We’ve made a case for cheating, but remember: It shouldn’t be an everyday thing used to justify constant unhealthy eating.
“A cheat meal can usually fit in once every week or every two weeks depending on the person’s metabolism, genetics and muscle mass,” Randy says. He also recommends occasional “refeed” meals, which are typically designed to increase an athlete’s calorie intake while still keeping tabs on macros, not veering from the diet plan entirely.
One approach to cheat meals is scheduling them ahead of time. That can be a good way to give yourself something to look forward to in your diet plan that isn’t plain rice and chicken. That said, you shouldn’t take it as an opportunity to go overboard.
“You still need to be smart and mindful with how much you’re eating. You should not be making yourself sick by consuming too large a quantity of food,” Michele says. “Eat until you’re full and satisfied, not stuffed.” She also advises against fasting all day and indulging in an over-the-top cheat meal. Go about your day as usual, eating breakfast and your earlier meals to avoid going too crazy if dinner will be your cheat meal.
If you find that you tend to overdo it, Randy suggests taking more of a refeed approach, still keeping your cheat meals within certain calories or macros.
Even if you haven’t scheduled a cheat meal, there are signs to look out for that your body might be in need of one, particularly if you’ve been consistently strict on a lower calorie diet. “Low energy, plateaus, the scale being stuck, and sometimes actually if you’re feeling bloated or retaining too much water, these can be signs that a relaxed meal or refeed is needed,” Randy says.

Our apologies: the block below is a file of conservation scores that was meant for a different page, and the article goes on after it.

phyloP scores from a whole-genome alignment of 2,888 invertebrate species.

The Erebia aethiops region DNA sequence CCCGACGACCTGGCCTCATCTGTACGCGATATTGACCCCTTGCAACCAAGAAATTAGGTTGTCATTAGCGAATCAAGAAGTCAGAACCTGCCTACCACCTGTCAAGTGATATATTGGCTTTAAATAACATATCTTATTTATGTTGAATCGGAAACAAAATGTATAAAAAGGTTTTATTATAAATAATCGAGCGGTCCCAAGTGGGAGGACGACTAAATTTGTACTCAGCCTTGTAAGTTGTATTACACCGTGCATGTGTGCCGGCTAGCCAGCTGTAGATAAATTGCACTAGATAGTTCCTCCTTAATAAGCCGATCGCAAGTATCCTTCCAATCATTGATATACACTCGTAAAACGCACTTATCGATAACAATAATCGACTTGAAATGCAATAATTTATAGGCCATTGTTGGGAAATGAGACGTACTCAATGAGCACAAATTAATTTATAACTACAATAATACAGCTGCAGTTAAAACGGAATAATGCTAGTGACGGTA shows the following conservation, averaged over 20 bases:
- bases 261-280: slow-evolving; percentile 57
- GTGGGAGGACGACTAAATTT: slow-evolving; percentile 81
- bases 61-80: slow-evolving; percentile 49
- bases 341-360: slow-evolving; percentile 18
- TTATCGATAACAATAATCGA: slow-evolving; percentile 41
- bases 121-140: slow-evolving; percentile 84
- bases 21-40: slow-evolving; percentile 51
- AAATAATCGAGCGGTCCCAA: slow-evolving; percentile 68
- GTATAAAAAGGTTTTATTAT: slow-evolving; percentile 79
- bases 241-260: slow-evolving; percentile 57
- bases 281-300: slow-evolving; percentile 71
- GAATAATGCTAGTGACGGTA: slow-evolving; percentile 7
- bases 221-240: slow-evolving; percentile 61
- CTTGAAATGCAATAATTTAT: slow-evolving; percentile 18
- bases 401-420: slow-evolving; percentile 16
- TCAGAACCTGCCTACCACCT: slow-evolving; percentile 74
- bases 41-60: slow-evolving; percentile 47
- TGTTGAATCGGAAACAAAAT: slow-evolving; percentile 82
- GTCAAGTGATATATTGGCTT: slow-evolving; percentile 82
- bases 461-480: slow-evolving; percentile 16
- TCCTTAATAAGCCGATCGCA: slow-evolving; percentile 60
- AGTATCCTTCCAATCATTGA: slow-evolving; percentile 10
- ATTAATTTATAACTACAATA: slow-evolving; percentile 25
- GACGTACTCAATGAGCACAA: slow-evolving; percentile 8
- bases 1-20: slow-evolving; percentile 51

Michele and Randy agree that if your goal is fat loss for a competition or otherwise, it’s not a great idea to step on the scale the day after a cheat meal. “Most likely, your weight will be up due to the weight of food still in your digestive tract, you haven’t gone to the bathroom yet, and water retention—all things that will pass,” Michele says.
It’s also important to remember that cheat meals are an opportunity to have some fun with your food choices, so they shouldn’t be viewed as a negative thing or something to punish yourself for after the fact. But they also shouldn’t be an excuse to throw your diet out the window for the rest of the day or week.
“After your relaxed meal, get right back on track. Don’t deprive yourself of food the next day, and do not ‘punish’ yourself in the gym,” Michele says. “Carry on as usual with your regular tracking of macros or calories, and your regular training routine. Some people like to train a big body part the next day, such as legs or back, and will put their extra energy toward something positive and exciting, such as a new PR, a hike, faster run time, or a personal best of some sort.”
At the end of the day, a healthy relationship with food overall can prevent cheat meals from going to extremes. Neither food nor exercise should be considered “reward” or “punishment,” Michele says, because they all serve a purpose reaching any fitness goal.
Pick that Cookie Up, NOW!